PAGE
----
Pennsylvania Manufacturers Hear the Innovation Challenge

By December 26, 2006Taking It for Granted

I was with some manufactures in Colorado Springs a while back. They had gotten together for the first time to talk about how they might be more effective as a business community after a lot of them were hammered by the downdraft in electronics earlier in this decade. I thought it was interesting that they identified as their top goal ways to be more innovative.

Fly across the country now to Pennsylania and that same topic is on the minds of Keystone State manufacturers. A recent issue of PA Manufacturer had a very good article about the innovation imperative. Appropriately enough, it is titled, “Open Your Mind to Innovation: See How Formalizing Innovation Can Create a Whole Other Paradigm for Your Manufacturing Outfit.”

This article, by Evan Pattak, shows how companies can build innovation into their other processes and faults those executives who only think innovation is sparked by a eureka moment and not cultivated. They take a look into Wilton Armetale in Lancaster County that got a group of employees together for their “Skunk Works” meeting to brainstorm about “off-the-wall product and distribution concepts.” Ken Lefever, the company’s president and CEO, says “One of our rules is: no idea is a bad idea. We don’t laugh at it. Skunk Works determines if we will move forward.”

While this sounds like something everyone would do to envision their next generation of products and processes, it appears that what Wilton Armetale is doing is somewhat unique. The PA Manufacturer article says that too many companies are only focused on controlling costs and too few have an innovation process that should include these elements:

* talk to customers about current products to gain insight on how they might be improved or where there is gap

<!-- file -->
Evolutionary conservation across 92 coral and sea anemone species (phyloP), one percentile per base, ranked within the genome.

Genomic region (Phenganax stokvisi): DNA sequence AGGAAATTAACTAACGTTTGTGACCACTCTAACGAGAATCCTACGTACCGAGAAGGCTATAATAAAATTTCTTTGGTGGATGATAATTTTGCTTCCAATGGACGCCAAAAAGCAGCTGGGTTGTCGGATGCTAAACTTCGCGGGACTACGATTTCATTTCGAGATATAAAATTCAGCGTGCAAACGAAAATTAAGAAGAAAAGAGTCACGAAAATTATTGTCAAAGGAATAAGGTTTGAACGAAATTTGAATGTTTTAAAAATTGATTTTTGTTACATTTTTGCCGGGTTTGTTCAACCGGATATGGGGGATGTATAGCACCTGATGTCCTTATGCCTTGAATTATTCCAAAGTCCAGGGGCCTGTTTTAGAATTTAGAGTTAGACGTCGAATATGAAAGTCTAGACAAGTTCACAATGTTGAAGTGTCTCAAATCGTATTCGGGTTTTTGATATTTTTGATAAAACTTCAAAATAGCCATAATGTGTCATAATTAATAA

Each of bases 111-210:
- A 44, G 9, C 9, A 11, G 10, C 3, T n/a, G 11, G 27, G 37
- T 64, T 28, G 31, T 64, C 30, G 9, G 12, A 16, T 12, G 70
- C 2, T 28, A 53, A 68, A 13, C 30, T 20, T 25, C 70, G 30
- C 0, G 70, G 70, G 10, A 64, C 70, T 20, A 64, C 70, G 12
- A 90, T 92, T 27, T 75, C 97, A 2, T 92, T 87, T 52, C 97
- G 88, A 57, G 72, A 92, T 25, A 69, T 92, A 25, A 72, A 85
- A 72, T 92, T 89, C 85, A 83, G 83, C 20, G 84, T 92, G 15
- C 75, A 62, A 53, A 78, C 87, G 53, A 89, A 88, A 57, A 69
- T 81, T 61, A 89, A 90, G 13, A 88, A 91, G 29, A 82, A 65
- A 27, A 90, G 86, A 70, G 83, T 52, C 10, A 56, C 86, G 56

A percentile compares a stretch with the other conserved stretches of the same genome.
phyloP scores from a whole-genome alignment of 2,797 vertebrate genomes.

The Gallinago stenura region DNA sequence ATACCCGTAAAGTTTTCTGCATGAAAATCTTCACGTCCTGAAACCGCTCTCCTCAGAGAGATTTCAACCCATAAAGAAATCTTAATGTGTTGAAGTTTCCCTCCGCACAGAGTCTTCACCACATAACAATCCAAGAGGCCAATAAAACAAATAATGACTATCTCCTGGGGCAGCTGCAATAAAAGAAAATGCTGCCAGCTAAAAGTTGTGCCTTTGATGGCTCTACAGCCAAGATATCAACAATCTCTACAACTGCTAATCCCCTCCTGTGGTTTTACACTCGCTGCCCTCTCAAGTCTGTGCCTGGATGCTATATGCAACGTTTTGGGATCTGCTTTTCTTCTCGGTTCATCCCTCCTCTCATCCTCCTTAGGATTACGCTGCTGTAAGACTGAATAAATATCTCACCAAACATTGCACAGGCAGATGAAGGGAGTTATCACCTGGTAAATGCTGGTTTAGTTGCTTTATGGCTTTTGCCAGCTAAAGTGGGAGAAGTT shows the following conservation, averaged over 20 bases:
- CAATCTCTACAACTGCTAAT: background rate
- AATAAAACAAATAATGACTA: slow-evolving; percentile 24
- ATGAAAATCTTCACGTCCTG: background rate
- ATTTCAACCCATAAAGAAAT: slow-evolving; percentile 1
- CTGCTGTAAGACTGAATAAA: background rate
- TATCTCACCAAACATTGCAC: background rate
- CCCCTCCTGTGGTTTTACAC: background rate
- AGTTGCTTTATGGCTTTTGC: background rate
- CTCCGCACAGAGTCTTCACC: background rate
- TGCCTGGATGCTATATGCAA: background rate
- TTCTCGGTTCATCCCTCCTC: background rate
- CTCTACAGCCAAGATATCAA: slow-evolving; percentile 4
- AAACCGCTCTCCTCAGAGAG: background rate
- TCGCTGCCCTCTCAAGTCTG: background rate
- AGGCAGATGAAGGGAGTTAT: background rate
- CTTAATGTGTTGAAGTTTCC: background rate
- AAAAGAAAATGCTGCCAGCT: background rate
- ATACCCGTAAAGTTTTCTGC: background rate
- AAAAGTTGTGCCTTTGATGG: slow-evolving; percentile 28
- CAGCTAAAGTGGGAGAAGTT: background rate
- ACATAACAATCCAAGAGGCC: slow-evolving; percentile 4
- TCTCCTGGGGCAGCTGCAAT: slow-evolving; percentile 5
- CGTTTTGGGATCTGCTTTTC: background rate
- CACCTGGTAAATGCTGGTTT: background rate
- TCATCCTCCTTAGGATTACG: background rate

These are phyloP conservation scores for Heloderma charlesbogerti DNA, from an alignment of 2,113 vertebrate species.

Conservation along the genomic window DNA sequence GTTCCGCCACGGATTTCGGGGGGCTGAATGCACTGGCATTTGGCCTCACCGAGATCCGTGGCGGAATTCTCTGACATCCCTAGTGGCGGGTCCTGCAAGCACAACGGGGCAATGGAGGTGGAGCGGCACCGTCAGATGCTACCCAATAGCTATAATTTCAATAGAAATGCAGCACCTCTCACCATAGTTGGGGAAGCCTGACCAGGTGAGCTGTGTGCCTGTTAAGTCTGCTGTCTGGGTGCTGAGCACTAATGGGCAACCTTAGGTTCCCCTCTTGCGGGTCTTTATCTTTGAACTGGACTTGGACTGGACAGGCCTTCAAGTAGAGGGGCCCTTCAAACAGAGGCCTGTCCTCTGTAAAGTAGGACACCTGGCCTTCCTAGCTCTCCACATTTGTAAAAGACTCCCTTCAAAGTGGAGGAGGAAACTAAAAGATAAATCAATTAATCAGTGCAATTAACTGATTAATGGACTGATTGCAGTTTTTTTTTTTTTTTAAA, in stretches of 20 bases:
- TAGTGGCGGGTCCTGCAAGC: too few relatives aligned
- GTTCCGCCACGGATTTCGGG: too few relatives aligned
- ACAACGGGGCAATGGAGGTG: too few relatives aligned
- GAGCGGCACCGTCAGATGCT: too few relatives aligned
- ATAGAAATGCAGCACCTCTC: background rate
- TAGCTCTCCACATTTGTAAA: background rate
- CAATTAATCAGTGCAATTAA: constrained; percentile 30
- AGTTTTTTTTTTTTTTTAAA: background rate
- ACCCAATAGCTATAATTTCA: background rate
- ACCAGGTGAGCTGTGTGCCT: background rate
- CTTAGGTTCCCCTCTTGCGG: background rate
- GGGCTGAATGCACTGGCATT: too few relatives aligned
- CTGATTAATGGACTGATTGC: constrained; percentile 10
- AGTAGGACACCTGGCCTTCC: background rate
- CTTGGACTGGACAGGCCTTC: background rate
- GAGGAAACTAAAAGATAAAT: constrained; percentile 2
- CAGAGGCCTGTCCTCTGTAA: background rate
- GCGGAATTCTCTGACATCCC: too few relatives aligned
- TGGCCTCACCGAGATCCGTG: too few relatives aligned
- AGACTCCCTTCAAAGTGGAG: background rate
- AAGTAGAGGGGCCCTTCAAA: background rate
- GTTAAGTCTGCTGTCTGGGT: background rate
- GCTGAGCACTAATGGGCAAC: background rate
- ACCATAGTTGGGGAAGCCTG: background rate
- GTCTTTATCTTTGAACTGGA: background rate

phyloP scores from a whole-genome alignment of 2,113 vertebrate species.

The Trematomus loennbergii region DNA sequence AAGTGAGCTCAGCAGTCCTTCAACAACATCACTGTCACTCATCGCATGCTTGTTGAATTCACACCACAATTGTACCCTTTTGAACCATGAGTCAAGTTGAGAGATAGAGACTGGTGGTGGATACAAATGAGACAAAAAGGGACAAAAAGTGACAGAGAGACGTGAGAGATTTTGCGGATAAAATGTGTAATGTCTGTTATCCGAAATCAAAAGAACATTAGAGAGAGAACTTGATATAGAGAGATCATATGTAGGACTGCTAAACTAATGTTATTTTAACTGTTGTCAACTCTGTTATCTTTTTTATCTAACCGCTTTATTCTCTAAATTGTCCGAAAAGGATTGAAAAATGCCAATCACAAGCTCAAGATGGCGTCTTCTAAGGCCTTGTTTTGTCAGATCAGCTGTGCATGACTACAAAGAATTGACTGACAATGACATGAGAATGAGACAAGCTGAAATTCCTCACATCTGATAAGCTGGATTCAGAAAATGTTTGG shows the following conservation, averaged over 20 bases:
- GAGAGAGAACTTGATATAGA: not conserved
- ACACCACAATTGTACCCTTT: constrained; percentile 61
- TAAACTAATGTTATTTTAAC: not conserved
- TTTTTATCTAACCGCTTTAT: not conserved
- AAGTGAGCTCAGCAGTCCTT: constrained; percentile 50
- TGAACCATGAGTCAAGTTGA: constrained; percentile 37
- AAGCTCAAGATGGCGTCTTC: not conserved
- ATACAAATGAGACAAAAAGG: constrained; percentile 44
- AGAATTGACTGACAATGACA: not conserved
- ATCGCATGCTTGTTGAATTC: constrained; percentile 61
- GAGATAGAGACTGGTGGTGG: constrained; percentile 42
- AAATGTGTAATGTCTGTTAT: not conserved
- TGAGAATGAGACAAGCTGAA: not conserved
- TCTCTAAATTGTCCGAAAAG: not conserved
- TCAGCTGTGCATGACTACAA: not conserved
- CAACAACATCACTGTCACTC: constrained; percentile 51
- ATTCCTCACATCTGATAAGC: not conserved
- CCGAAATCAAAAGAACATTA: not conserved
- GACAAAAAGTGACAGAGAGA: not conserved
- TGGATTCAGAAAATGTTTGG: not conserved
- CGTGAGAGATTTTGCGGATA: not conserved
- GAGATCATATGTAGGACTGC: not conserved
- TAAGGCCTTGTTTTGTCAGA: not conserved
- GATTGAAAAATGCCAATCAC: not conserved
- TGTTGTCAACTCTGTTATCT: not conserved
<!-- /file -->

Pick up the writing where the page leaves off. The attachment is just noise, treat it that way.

* measure results such as time to market for a new product or set a revenue goal
* question everything; an outside facilitator might be useful so a company can think out of the box.
* create a culture of innovation by being open to suggestions from all parts of the company
* designate a process change leader.

If you want to read the whole article, click here and go to page 6.

Join the discussion One Comment

  • David Anderson says:

    As Bill Canis noted on December 26, The Colorado Springs Manufacturing Task Force has been working to elevate

    * The Knowledge that manufacturers require to be competitive on a global playing field,

    * Marketing capabilities for the community and individual firms, supporting the attraction of progressive organizations while actively seeking export opportunities.

    * Manufacturing Excellence with lean, workforce development and other world-class operating performance benchmarks.

    * Innovation Support, with the understanding that collaboration – the joining of process knowledge and market opportunity is the root of new product and new market development.

    Our group also recognizes that trade policy is an arena we need action and support, for innovative products and processes are as easily transferred to low cost countries as are the older, low-technology products. As innovation is dependent on process knowledge, our economy is on a slippery slope due to acceleration of technology transfer. R&D is moving rapidly to Asia because innovation flourishes where production resides.

    As one of my colleagues noted recently, innovation is not THE elixir for current ills. Domestic manufacturers need to have a level playing field, including recognition of the environmental control, other regulatory and safety, intellectual property and labor laws that do not apply to much of what has increasingly been imported as a substitute for domestic production. Innovation is a key element in sustaining the American economy, but meaningful production quantities are what will lift more of the boats. Effective trade policy will assure that more firms obtain a return on innovative investment risks and that more people off-shore receive a living wage. There is an appropriate structure for a “Race to the Top.”

    David Anderson
    Colorado Springs Manufacturing Task Force